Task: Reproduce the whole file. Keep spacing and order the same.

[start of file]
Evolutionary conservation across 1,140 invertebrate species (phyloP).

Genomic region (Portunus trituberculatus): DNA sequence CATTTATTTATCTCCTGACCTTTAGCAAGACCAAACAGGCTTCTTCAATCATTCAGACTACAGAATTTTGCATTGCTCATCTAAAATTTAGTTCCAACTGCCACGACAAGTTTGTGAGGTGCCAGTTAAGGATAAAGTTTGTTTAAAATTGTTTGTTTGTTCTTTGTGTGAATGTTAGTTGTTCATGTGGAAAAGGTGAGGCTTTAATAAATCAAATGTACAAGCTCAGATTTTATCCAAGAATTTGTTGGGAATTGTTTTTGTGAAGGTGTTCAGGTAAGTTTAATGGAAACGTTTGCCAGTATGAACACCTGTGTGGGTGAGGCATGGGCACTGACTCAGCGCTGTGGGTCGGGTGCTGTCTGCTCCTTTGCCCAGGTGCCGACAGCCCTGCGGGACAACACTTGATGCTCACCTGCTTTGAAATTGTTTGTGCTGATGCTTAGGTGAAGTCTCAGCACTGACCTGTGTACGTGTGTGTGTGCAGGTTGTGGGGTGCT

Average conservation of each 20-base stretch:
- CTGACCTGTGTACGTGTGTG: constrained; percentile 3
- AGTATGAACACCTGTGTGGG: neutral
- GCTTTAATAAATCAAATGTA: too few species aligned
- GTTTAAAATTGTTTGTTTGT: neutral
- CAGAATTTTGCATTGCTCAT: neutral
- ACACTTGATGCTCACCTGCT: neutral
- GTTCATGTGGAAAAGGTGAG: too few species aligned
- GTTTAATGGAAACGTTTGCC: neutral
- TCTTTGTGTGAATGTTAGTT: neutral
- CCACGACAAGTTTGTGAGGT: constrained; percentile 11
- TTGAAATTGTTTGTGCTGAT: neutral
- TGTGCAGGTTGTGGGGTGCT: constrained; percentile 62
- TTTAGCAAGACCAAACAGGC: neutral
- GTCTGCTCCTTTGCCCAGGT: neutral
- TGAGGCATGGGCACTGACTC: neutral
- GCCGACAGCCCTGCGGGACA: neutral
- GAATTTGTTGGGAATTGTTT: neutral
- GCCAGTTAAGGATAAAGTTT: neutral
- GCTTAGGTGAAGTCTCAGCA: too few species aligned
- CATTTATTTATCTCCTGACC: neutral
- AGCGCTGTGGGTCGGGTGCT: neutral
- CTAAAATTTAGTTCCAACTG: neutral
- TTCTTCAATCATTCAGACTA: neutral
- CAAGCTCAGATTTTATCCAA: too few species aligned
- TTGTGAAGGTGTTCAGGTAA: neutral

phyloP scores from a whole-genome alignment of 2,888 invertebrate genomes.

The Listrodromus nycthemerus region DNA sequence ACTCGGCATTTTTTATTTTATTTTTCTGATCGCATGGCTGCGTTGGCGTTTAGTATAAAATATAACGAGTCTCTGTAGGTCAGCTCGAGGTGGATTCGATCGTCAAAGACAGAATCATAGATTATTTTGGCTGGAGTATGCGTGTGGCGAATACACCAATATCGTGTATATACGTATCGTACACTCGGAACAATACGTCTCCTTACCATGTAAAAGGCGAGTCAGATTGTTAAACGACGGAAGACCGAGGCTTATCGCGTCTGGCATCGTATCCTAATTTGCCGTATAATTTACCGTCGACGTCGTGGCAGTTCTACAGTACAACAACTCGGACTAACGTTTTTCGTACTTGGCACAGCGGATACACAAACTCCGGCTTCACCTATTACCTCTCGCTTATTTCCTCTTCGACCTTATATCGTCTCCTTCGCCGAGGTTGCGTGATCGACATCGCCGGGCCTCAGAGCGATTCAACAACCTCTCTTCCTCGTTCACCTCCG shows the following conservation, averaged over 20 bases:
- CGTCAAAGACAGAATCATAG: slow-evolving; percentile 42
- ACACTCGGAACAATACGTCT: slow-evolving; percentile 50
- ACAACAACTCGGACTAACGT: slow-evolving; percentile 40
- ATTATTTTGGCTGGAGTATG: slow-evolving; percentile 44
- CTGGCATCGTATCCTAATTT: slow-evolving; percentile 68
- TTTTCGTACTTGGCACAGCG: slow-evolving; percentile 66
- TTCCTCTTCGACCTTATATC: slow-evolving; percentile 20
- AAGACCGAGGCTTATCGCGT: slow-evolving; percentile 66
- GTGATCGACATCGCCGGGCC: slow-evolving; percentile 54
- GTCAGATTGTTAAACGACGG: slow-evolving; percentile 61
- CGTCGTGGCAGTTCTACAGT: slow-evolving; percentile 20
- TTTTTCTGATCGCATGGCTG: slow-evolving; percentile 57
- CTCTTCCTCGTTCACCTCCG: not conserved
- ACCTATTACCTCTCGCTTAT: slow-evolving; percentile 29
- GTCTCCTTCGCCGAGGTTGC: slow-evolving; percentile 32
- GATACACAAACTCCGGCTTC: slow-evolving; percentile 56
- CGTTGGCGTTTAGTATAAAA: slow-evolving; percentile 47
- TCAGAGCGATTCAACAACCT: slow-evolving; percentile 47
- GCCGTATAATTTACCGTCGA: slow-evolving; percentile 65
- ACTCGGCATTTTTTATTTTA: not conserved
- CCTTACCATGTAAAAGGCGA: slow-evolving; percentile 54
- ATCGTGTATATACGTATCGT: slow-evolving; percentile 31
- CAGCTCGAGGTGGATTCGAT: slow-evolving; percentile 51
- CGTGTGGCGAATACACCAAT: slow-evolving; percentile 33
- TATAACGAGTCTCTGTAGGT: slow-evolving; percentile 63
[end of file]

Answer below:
Evolutionary conservation across 1,140 invertebrate species (phyloP).

Genomic region (Portunus trituberculatus): DNA sequence CATTTATTTATCTCCTGACCTTTAGCAAGACCAAACAGGCTTCTTCAATCATTCAGACTACAGAATTTTGCATTGCTCATCTAAAATTTAGTTCCAACTGCCACGACAAGTTTGTGAGGTGCCAGTTAAGGATAAAGTTTGTTTAAAATTGTTTGTTTGTTCTTTGTGTGAATGTTAGTTGTTCATGTGGAAAAGGTGAGGCTTTAATAAATCAAATGTACAAGCTCAGATTTTATCCAAGAATTTGTTGGGAATTGTTTTTGTGAAGGTGTTCAGGTAAGTTTAATGGAAACGTTTGCCAGTATGAACACCTGTGTGGGTGAGGCATGGGCACTGACTCAGCGCTGTGGGTCGGGTGCTGTCTGCTCCTTTGCCCAGGTGCCGACAGCCCTGCGGGACAACACTTGATGCTCACCTGCTTTGAAATTGTTTGTGCTGATGCTTAGGTGAAGTCTCAGCACTGACCTGTGTACGTGTGTGTGTGCAGGTTGTGGGGTGCT

Average conservation of each 20-base stretch:
- CTGACCTGTGTACGTGTGTG: constrained; percentile 3
- AGTATGAACACCTGTGTGGG: neutral
- GCTTTAATAAATCAAATGTA: too few species aligned
- GTTTAAAATTGTTTGTTTGT: neutral
- CAGAATTTTGCATTGCTCAT: neutral
- ACACTTGATGCTCACCTGCT: neutral
- GTTCATGTGGAAAAGGTGAG: too few species aligned
- GTTTAATGGAAACGTTTGCC: neutral
- TCTTTGTGTGAATGTTAGTT: neutral
- CCACGACAAGTTTGTGAGGT: constrained; percentile 11
- TTGAAATTGTTTGTGCTGAT: neutral
- TGTGCAGGTTGTGGGGTGCT: constrained; percentile 62
- TTTAGCAAGACCAAACAGGC: neutral
- GTCTGCTCCTTTGCCCAGGT: neutral
- TGAGGCATGGGCACTGACTC: neutral
- GCCGACAGCCCTGCGGGACA: neutral
- GAATTTGTTGGGAATTGTTT: neutral
- GCCAGTTAAGGATAAAGTTT: neutral
- GCTTAGGTGAAGTCTCAGCA: too few species aligned
- CATTTATTTATCTCCTGACC: neutral
- AGCGCTGTGGGTCGGGTGCT: neutral
- CTAAAATTTAGTTCCAACTG: neutral
- TTCTTCAATCATTCAGACTA: neutral
- CAAGCTCAGATTTTATCCAA: too few species aligned
- TTGTGAAGGTGTTCAGGTAA: neutral

phyloP scores from a whole-genome alignment of 2,888 invertebrate genomes.

The Listrodromus nycthemerus region DNA sequence ACTCGGCATTTTTTATTTTATTTTTCTGATCGCATGGCTGCGTTGGCGTTTAGTATAAAATATAACGAGTCTCTGTAGGTCAGCTCGAGGTGGATTCGATCGTCAAAGACAGAATCATAGATTATTTTGGCTGGAGTATGCGTGTGGCGAATACACCAATATCGTGTATATACGTATCGTACACTCGGAACAATACGTCTCCTTACCATGTAAAAGGCGAGTCAGATTGTTAAACGACGGAAGACCGAGGCTTATCGCGTCTGGCATCGTATCCTAATTTGCCGTATAATTTACCGTCGACGTCGTGGCAGTTCTACAGTACAACAACTCGGACTAACGTTTTTCGTACTTGGCACAGCGGATACACAAACTCCGGCTTCACCTATTACCTCTCGCTTATTTCCTCTTCGACCTTATATCGTCTCCTTCGCCGAGGTTGCGTGATCGACATCGCCGGGCCTCAGAGCGATTCAACAACCTCTCTTCCTCGTTCACCTCCG shows the following conservation, averaged over 20 bases:
- CGTCAAAGACAGAATCATAG: slow-evolving; percentile 42
- ACACTCGGAACAATACGTCT: slow-evolving; percentile 50
- ACAACAACTCGGACTAACGT: slow-evolving; percentile 40
- ATTATTTTGGCTGGAGTATG: slow-evolving; percentile 44
- CTGGCATCGTATCCTAATTT: slow-evolving; percentile 68
- TTTTCGTACTTGGCACAGCG: slow-evolving; percentile 66
- TTCCTCTTCGACCTTATATC: slow-evolving; percentile 20
- AAGACCGAGGCTTATCGCGT: slow-evolving; percentile 66
- GTGATCGACATCGCCGGGCC: slow-evolving; percentile 54
- GTCAGATTGTTAAACGACGG: slow-evolving; percentile 61
- CGTCGTGGCAGTTCTACAGT: slow-evolving; percentile 20
- TTTTTCTGATCGCATGGCTG: slow-evolving; percentile 57
- CTCTTCCTCGTTCACCTCCG: not conserved
- ACCTATTACCTCTCGCTTAT: slow-evolving; percentile 29
- GTCTCCTTCGCCGAGGTTGC: slow-evolving; percentile 32
- GATACACAAACTCCGGCTTC: slow-evolving; percentile 56
- CGTTGGCGTTTAGTATAAAA: slow-evolving; percentile 47
- TCAGAGCGATTCAACAACCT: slow-evolving; percentile 47
- GCCGTATAATTTACCGTCGA: slow-evolving; percentile 65
- ACTCGGCATTTTTTATTTTA: not conserved
- CCTTACCATGTAAAAGGCGA: slow-evolving; percentile 54
- ATCGTGTATATACGTATCGT: slow-evolving; percentile 31
- CAGCTCGAGGTGGATTCGAT: slow-evolving; percentile 51
- CGTGTGGCGAATACACCAAT: slow-evolving; percentile 33
- TATAACGAGTCTCTGTAGGT: slow-evolving; percentile 63